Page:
In response, former NAF director Uta Landy, along with University of California San Francisco (UCSF) abortionist Philip Darney, created the Kenneth J. Ryan Residency Training Program in 1999 — suspected of being heavily funded by billionaire Warren Buffett. Buffett, whose billions have been funneled to pro-abortion organizations for decades, gave $78 million to the University of California which houses the Bixby Center’s Ryan Residency Program at UCSF, training many abortionists.

The NYT reviewed the 990’s of the Susan Thompson Buffett Foundation and observed that while “[t]here is no line item for the Ryan program or the Family Planning Fellowship,” the Warren Buffett foundation paid out millions “to universities with one or both of the programs.”

Abortion Facilities

Studies conducted by abortion proponents prior to 1973 indicated that distance to facility was a factor in convincing women, especially minority women to participate in abortion. According to research cited in the documentary film Maafa21:

In 1973, the year abortion was legalized nationwide, Dr. Christopher Tietze, produced a study on abortion demographics at the request of the Population Council, a New York-based eugenics organization. In this report, Tietze confirmed previous research showing that, when abortion is illegal, the abortion rate is much higher for white women than for black women but that this completely reverses whenever abortion is legalized. 

At the time he published these findings, Tietze was a consultant to both Planned Parenthood and the National Abortion Federation.

“Other researchers within the eugenics and abortion movements were also documenting that easy access to abortion clinics produces higher abortion rates in the surrounding area. And at least one expert discovered that having a nearby clinic is a bigger factor in the black abortion rate than it is in the while abortion rate,” the film’s narrator also noted.

Then, research published in 2020 confirmed what Big Abortion knew all along: “Increased distance to a provider was associated with a decreased abortion rate.”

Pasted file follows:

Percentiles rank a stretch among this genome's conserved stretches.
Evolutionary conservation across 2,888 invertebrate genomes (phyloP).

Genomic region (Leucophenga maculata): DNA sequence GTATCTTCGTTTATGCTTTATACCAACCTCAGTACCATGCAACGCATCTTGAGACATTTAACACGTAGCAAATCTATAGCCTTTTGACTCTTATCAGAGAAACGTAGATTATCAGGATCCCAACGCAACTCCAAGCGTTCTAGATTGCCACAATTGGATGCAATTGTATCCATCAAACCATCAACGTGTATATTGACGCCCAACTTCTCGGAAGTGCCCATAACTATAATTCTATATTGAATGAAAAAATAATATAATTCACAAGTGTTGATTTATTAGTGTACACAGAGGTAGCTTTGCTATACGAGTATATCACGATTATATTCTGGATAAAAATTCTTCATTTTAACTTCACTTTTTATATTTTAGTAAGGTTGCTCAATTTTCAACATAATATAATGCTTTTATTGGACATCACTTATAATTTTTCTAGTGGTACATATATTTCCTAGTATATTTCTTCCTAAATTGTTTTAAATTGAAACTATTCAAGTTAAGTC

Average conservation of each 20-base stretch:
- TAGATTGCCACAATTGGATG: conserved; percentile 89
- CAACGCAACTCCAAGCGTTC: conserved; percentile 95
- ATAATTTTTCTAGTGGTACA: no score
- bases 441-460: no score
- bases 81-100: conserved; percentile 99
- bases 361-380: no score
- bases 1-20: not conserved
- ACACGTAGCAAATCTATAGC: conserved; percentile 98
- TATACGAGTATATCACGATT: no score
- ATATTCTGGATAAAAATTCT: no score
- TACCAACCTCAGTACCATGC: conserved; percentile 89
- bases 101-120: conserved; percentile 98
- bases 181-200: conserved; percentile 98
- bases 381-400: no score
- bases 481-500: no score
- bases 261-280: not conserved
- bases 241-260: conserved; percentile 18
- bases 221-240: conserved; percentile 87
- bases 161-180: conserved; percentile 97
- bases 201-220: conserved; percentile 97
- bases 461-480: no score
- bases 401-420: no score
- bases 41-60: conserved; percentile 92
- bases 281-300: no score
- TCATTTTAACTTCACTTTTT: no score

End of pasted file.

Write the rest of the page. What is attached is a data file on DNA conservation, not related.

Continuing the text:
So, to market abortion more effectively, stand-alone facilities were set up across the country. Data showed that in 1974, while hospitals made up the majority of abortion-providing facilities (1,471) in the early days of decriminalization, stand-alone abortion businesses only totaled around 284 — growing a whopping 212% by 1988 to 885 abortion facilities.

In 1973, when there were just 1,558 total abortion-providing facilities, the abortion rate (abortions per 1,000 women aged 15–44) was 16.3, growing to 19.3 by 1974. By 1982, the abortion rate grew to 28.8, when all abortion-providing facilities reached 2,908 with abortion businesses totaling 789. A few years later in 1988, stand-alone abortion facilities grew to 885 when nearly 1.6 million babies were killed by abortion and the abortion rate was recorded at 27.3. Abortion numbers and rates peaked at 1.6 million in 1990, just a few years after Guttmacher documented increased abortion clinics nationwide. But abortion numbers declined steadily in the years that followed, due in part to an increased presence of pro-life activism and sidewalk counseling outside abortion facilities.

By 2017, the total number of abortion-providing facilities had decreased to 1,587, close to where they were when Roe was decided. By 2017, Guttmacher recorded 808 abortion clinics, while between 1990 (27.4) and 2017 (13.5) the abortion rate dropped nearly 51%. A few years later, as abortion-providing facilities grew slightly to 1,603 in 2020, the abortion rate also began to tick up, rising 7% from 13.5 in 2017  to 14.4 in 2020, due in part to the rising proliferation of chemical abortion pills.